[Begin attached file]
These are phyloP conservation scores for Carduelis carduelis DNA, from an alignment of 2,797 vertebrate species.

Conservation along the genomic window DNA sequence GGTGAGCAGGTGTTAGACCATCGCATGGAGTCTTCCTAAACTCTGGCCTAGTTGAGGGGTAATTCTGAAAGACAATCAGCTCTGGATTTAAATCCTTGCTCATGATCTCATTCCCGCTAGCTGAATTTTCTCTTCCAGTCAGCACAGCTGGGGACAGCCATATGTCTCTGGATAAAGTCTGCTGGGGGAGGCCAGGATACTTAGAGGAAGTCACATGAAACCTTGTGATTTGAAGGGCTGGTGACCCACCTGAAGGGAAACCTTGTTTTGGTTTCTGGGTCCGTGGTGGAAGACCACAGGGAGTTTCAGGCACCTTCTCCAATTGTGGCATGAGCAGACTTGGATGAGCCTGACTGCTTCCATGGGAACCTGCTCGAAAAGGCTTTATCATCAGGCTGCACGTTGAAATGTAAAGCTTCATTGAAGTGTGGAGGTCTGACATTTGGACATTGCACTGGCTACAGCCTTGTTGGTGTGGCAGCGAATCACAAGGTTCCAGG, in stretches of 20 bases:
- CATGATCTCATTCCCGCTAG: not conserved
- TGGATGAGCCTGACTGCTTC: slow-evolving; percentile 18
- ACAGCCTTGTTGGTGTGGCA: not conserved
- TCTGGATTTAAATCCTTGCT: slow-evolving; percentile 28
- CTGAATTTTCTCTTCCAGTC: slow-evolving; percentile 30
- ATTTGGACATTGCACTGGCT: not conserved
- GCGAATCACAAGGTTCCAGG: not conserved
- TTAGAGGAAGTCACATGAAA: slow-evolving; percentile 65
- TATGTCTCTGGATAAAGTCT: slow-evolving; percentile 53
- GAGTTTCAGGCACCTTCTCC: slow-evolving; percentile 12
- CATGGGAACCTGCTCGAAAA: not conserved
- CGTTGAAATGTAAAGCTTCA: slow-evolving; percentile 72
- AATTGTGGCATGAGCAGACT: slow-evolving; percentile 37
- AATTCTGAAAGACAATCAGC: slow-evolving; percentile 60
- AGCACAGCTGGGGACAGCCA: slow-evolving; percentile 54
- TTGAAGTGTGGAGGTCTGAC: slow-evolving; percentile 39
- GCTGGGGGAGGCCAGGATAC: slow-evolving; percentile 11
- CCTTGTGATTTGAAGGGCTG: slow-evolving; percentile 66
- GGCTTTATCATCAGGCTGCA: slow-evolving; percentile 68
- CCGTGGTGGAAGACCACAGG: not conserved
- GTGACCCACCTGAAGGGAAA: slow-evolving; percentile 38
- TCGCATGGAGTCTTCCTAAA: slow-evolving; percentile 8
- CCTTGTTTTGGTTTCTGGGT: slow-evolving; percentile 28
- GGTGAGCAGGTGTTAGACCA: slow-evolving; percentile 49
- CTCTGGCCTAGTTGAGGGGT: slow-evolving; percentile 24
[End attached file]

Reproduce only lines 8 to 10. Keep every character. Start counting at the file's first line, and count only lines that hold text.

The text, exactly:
- ATTTGGACATTGCACTGGCT: not conserved
- GCGAATCACAAGGTTCCAGG: not conserved
- TTAGAGGAAGTCACATGAAA: slow-evolving; percentile 65